The AAAS believes the public should read press releases not papers

There’s been a lot of media coverage of and discussion about a recent paper from Bert Vogelstein and Victor Velvulescu about the utility of whole-genome sequencing to predict disease. Using previously published data on disease occurrence in identical twins, and a relatively simple mathematical model, the authors conclude that not only isn’t sequencing very useful for predicting disease occurrence now, it will never be.

It’s a provocative claim, and the paper was aggressively press-released. Vogelstein even held a press conference at a major cancer meeting to discuss it. And the media clearly loved the iconoclastic spin, giving the work a lot of exposure that largely parrots the authors’ anti-personal genome sequencing message.

From a strictly scientific standpoint, the paper does not deserve so much attention. It presents no new data, and its conclusions are not novel (Erick Check Hayden has a nice blog post about objections to the paper itself). If the work has any value, it is in framing the issues around the value of personal genome sequencing in a useful way for a non-technical audience.

The authors seem to recognize this. Not only have they sought popular press coverage of their work, but they led off their discussion in the paper with thoughts about the impact of their findings on public perceptions:

The general public does not appear to be aware that, despite their very similar height and appearance, monozygotic twins in general do not always develop or die from the same maladies . This basic observation, that monozygotic twins of a pair are not always afflicted by the same maladies, combined with extensive epidemiologic studies of twins and statistical modeling, allows us to estimate upper- and lower- bounds of the predictive value of whole-genome sequencing.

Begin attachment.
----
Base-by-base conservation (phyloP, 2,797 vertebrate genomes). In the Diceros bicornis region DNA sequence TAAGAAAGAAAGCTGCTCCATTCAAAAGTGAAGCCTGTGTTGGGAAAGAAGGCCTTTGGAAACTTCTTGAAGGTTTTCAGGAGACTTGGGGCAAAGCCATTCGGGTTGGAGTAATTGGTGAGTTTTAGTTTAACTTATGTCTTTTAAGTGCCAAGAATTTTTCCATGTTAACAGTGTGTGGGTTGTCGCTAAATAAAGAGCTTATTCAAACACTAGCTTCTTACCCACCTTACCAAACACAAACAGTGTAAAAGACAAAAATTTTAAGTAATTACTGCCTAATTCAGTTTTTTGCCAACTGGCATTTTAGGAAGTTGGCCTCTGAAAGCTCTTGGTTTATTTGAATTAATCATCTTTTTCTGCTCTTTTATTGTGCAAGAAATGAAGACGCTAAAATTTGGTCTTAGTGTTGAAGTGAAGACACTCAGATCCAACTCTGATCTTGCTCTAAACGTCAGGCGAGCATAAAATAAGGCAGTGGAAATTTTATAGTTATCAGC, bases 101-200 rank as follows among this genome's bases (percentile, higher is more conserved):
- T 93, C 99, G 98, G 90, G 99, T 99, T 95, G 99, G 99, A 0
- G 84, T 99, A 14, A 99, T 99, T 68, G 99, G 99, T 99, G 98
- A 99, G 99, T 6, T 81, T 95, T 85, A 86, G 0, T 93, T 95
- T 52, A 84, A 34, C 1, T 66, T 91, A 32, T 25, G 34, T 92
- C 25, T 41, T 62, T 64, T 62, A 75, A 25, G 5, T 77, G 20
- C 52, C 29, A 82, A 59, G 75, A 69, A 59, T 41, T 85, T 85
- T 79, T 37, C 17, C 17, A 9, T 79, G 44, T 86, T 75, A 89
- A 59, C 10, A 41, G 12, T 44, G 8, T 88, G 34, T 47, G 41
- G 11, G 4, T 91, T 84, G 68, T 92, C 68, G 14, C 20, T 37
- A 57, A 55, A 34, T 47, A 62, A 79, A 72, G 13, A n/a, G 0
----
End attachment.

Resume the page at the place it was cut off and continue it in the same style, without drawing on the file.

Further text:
It is thus the height of irony that the actual paper is effectively not available to the public. Indeed, even with all the privileges of my affiliation with one of the largest research universities in the world (UC Berkeley), I could only read the abstract, and was instead offered “24 hours access to this Science Translational Medicine article for US $15.00″.

It is a shame that the authors who so clearly want their work to impact the public chose to publish it in a journal that even many of their colleagues – let alone the public – can not access. Prominent scientists like this should never let this happen – particularly when they view the public as part of their audience and they have a written a paper that likely would engage the public if they could read it.

But I reserve most of my disdain for the publisher – the non-profit American Association for the Advancement of Science, the world’s largest general scientific society. The AAAS talks a good game about the importance of engaging the public in scientific discourse, but they evidently don’t care about extending this engagement beyond the shallow platitudes of press releases.

I am sure the AAAS realize that the many in the public are actually interested in learning more about the details behind science stories they read about in the popular press. But rather than view this interest as a great opportunity for public engagement, the AAAS seems to view it as nothing more than an opportunity to make a quick buck.


The citation to the paper is:

Nicholas J. Roberts, Joshua T. Vogelstein, Giovanni Parmigiani, Kenneth W. Kinzler, Bert Vogelstein, and Victor E. Velculescu, “The Predictive Capacity of Personal Genome Sequencing”, Sci. Transl. Med. DOI: 10.1126/scitranslmed.3003380. 

And here is the PDF for those of you who don’t have friends who can access it and email you a copy.


[UPDATE: AAAS has changed the access rules for this paper, making it available for free to registered users.]

[UPDATE II: Since someone questioned my original statement that the article was not available to me through UC Berkeley, I am posting a screenshot I took this morning of the landing page for the full text of this paper followed by what it looks like now, both taken from within the Berkeley network, showing the original $15 pay for 24 hour access, and the new free access with registration]

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